Ah, night exteriors in LA.
Lacystreet Production Center is a backlot studio in downtown LA, just north of the city where the 5 and the 110 meet. It's an old textile mill that has been used in a variety of films ranging from Catch Me if You Can to LA Confidential. And it looks freaking amazing.
Due to problems with locations, we had scrapped the idea of shooting the crime scene and climactic fight until after New Years. But when I got the call that Lacystreet was available for 1 of our previously planned 3 nights (Sunday), we decided that it was too good to pass up for our crime scene, especially since all the actors schedules worked, we had a great crew lined up, and the editor was yelling at me to "for the love of GOD, at least shoot SOMETHING before Christmas-- we're supposed to screen this in April? There's no way we can screen this in April. You're out of your mind if you think we can do this by April..." Of course, this meant renting equipment for the entire weekend, and only using it for one night. Yeah, model of efficiency we are. Sigh.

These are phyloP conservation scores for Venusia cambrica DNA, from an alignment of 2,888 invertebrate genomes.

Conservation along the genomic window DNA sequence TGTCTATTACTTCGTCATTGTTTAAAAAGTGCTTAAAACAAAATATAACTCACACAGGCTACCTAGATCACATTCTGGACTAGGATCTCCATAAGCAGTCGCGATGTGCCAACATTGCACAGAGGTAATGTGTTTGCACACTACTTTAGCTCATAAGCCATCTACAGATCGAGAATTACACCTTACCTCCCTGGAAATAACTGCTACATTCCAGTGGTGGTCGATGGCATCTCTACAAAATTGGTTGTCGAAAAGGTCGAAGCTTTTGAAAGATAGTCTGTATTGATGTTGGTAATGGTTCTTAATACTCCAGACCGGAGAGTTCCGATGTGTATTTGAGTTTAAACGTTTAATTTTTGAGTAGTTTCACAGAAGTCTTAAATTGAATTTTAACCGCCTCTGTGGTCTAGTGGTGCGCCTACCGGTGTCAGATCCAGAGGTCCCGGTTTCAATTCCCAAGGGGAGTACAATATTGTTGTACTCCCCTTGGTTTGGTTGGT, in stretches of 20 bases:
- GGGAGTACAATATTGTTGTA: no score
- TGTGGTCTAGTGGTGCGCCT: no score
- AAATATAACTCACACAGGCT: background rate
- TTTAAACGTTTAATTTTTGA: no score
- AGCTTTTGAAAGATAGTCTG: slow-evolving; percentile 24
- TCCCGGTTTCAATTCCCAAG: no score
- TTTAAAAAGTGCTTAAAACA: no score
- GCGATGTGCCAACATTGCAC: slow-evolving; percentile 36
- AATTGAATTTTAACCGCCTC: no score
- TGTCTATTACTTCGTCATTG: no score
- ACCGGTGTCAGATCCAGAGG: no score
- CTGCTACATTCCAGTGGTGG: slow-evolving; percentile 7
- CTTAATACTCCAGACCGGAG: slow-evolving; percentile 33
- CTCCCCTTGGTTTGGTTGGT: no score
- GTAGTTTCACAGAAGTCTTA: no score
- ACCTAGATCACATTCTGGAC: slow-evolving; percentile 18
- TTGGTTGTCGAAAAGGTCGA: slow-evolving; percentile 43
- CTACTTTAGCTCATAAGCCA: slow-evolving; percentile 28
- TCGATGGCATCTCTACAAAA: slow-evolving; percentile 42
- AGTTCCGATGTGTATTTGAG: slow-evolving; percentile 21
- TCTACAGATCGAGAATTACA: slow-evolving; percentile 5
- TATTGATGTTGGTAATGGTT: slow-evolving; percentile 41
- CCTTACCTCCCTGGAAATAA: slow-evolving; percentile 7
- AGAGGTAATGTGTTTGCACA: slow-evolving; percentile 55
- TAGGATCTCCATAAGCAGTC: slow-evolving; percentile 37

Now normally, a night exterior would require a day of pre-rigging (setting up all the lights) so that when the rest of the cast and crew walk on the set for the night of the shoot, everything is ready to go (due to SAG regulations, you cannot legally shoot for more then 12 hours before taking 12 hours off--which is why you pre-rig). Of course, because we're students, and have the budget to match, we could only afford the location for 12 hours. How the hell could we do a days worth of lighting, and a full night of shooting (some 37 shots), in 12 hours? Going over the 12 hours (even illegally) was not really an option. The location contract was quite clear that for every hour we went over would cost an additional $500.
We got to Lacystreet around 3pm with a 30 person crew and a 5 ton grip truck. As the sun began set, and the lighting crew donned walkie talkies and started scaling buildings, ladders, and catwalks, production design started work on the alley (you know, with the required debris, fog machines, dry ice, flyers, trash cans, and fake blood that you've come to expect at a night time crime scene). At the same time, I was coordinating with Andrew Davis (cinematographer) about the first shot, which would be used for the end of the film (a sunset shot of Wraith atop a rooftop, battle torn and backlit by the sun). It would be sweet-- if we could get it off before the sun went down.